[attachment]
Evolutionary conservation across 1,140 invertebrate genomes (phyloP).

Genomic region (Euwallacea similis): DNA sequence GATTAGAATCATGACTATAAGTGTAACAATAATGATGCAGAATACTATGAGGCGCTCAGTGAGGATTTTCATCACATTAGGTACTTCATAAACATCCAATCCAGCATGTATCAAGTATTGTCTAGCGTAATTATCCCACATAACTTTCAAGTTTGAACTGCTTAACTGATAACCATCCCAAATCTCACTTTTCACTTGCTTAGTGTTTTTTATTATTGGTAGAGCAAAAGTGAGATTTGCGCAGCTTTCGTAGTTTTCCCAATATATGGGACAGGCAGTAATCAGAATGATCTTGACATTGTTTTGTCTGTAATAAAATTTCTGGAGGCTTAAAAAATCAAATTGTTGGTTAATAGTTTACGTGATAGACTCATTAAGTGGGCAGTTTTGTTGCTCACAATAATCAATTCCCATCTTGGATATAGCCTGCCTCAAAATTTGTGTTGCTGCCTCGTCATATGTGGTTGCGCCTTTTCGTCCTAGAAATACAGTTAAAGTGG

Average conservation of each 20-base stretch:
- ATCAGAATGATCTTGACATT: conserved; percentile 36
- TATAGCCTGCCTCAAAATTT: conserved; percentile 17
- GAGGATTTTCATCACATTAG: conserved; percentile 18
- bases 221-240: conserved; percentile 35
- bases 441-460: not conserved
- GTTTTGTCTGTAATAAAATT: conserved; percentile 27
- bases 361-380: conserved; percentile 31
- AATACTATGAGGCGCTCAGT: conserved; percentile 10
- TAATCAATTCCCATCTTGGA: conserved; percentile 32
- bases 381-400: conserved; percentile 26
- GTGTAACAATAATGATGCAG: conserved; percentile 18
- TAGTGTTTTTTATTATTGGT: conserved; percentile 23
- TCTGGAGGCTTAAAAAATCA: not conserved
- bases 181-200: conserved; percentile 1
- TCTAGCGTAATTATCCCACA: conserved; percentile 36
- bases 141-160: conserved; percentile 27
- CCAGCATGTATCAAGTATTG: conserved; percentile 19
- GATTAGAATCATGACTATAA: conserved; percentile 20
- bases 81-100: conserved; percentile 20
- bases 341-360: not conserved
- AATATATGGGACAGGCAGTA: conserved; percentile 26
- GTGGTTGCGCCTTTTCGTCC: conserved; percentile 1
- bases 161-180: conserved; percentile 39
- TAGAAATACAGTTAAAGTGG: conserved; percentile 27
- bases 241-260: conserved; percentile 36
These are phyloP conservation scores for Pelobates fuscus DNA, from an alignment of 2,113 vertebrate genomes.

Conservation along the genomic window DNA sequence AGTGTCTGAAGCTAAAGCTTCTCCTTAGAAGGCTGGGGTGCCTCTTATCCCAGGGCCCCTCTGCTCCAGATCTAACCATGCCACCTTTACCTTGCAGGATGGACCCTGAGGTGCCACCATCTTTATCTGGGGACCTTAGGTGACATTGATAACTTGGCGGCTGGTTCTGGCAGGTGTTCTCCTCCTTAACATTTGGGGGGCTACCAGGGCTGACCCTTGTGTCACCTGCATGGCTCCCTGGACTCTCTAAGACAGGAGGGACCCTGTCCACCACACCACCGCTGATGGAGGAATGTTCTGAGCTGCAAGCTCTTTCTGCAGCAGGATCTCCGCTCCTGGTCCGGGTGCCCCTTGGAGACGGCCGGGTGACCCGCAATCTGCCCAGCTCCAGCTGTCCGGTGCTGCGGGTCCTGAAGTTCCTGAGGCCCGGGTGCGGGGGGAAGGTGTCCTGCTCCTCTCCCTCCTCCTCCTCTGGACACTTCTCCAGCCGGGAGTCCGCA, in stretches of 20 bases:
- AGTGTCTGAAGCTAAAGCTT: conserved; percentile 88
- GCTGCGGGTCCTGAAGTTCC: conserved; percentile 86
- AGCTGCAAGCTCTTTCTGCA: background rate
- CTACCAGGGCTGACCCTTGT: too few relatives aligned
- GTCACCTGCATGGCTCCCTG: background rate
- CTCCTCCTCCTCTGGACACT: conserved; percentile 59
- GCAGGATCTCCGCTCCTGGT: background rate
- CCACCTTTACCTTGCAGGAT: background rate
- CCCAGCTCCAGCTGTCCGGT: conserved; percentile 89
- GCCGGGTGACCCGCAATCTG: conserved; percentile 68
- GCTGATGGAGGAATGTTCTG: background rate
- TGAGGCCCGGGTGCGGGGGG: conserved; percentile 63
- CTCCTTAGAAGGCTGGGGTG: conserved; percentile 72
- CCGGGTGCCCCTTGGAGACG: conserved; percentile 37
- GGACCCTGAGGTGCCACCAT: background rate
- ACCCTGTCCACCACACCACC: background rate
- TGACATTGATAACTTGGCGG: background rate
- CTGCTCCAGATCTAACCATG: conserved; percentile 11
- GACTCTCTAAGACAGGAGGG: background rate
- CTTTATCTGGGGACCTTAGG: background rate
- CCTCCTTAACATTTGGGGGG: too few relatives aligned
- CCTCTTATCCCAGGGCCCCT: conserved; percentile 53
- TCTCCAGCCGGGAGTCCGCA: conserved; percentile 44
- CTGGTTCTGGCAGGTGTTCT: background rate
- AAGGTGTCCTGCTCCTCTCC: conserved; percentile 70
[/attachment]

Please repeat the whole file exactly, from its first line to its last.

Evolutionary conservation across 1,140 invertebrate genomes (phyloP).

Genomic region (Euwallacea similis): DNA sequence GATTAGAATCATGACTATAAGTGTAACAATAATGATGCAGAATACTATGAGGCGCTCAGTGAGGATTTTCATCACATTAGGTACTTCATAAACATCCAATCCAGCATGTATCAAGTATTGTCTAGCGTAATTATCCCACATAACTTTCAAGTTTGAACTGCTTAACTGATAACCATCCCAAATCTCACTTTTCACTTGCTTAGTGTTTTTTATTATTGGTAGAGCAAAAGTGAGATTTGCGCAGCTTTCGTAGTTTTCCCAATATATGGGACAGGCAGTAATCAGAATGATCTTGACATTGTTTTGTCTGTAATAAAATTTCTGGAGGCTTAAAAAATCAAATTGTTGGTTAATAGTTTACGTGATAGACTCATTAAGTGGGCAGTTTTGTTGCTCACAATAATCAATTCCCATCTTGGATATAGCCTGCCTCAAAATTTGTGTTGCTGCCTCGTCATATGTGGTTGCGCCTTTTCGTCCTAGAAATACAGTTAAAGTGG

Average conservation of each 20-base stretch:
- ATCAGAATGATCTTGACATT: conserved; percentile 36
- TATAGCCTGCCTCAAAATTT: conserved; percentile 17
- GAGGATTTTCATCACATTAG: conserved; percentile 18
- bases 221-240: conserved; percentile 35
- bases 441-460: not conserved
- GTTTTGTCTGTAATAAAATT: conserved; percentile 27
- bases 361-380: conserved; percentile 31
- AATACTATGAGGCGCTCAGT: conserved; percentile 10
- TAATCAATTCCCATCTTGGA: conserved; percentile 32
- bases 381-400: conserved; percentile 26
- GTGTAACAATAATGATGCAG: conserved; percentile 18
- TAGTGTTTTTTATTATTGGT: conserved; percentile 23
- TCTGGAGGCTTAAAAAATCA: not conserved
- bases 181-200: conserved; percentile 1
- TCTAGCGTAATTATCCCACA: conserved; percentile 36
- bases 141-160: conserved; percentile 27
- CCAGCATGTATCAAGTATTG: conserved; percentile 19
- GATTAGAATCATGACTATAA: conserved; percentile 20
- bases 81-100: conserved; percentile 20
- bases 341-360: not conserved
- AATATATGGGACAGGCAGTA: conserved; percentile 26
- GTGGTTGCGCCTTTTCGTCC: conserved; percentile 1
- bases 161-180: conserved; percentile 39
- TAGAAATACAGTTAAAGTGG: conserved; percentile 27
- bases 241-260: conserved; percentile 36
These are phyloP conservation scores for Pelobates fuscus DNA, from an alignment of 2,113 vertebrate genomes.

Conservation along the genomic window DNA sequence AGTGTCTGAAGCTAAAGCTTCTCCTTAGAAGGCTGGGGTGCCTCTTATCCCAGGGCCCCTCTGCTCCAGATCTAACCATGCCACCTTTACCTTGCAGGATGGACCCTGAGGTGCCACCATCTTTATCTGGGGACCTTAGGTGACATTGATAACTTGGCGGCTGGTTCTGGCAGGTGTTCTCCTCCTTAACATTTGGGGGGCTACCAGGGCTGACCCTTGTGTCACCTGCATGGCTCCCTGGACTCTCTAAGACAGGAGGGACCCTGTCCACCACACCACCGCTGATGGAGGAATGTTCTGAGCTGCAAGCTCTTTCTGCAGCAGGATCTCCGCTCCTGGTCCGGGTGCCCCTTGGAGACGGCCGGGTGACCCGCAATCTGCCCAGCTCCAGCTGTCCGGTGCTGCGGGTCCTGAAGTTCCTGAGGCCCGGGTGCGGGGGGAAGGTGTCCTGCTCCTCTCCCTCCTCCTCCTCTGGACACTTCTCCAGCCGGGAGTCCGCA, in stretches of 20 bases:
- AGTGTCTGAAGCTAAAGCTT: conserved; percentile 88
- GCTGCGGGTCCTGAAGTTCC: conserved; percentile 86
- AGCTGCAAGCTCTTTCTGCA: background rate
- CTACCAGGGCTGACCCTTGT: too few relatives aligned
- GTCACCTGCATGGCTCCCTG: background rate
- CTCCTCCTCCTCTGGACACT: conserved; percentile 59
- GCAGGATCTCCGCTCCTGGT: background rate
- CCACCTTTACCTTGCAGGAT: background rate
- CCCAGCTCCAGCTGTCCGGT: conserved; percentile 89
- GCCGGGTGACCCGCAATCTG: conserved; percentile 68
- GCTGATGGAGGAATGTTCTG: background rate
- TGAGGCCCGGGTGCGGGGGG: conserved; percentile 63
- CTCCTTAGAAGGCTGGGGTG: conserved; percentile 72
- CCGGGTGCCCCTTGGAGACG: conserved; percentile 37
- GGACCCTGAGGTGCCACCAT: background rate
- ACCCTGTCCACCACACCACC: background rate
- TGACATTGATAACTTGGCGG: background rate
- CTGCTCCAGATCTAACCATG: conserved; percentile 11
- GACTCTCTAAGACAGGAGGG: background rate
- CTTTATCTGGGGACCTTAGG: background rate
- CCTCCTTAACATTTGGGGGG: too few relatives aligned
- CCTCTTATCCCAGGGCCCCT: conserved; percentile 53
- TCTCCAGCCGGGAGTCCGCA: conserved; percentile 44
- CTGGTTCTGGCAGGTGTTCT: background rate
- AAGGTGTCCTGCTCCTCTCC: conserved; percentile 70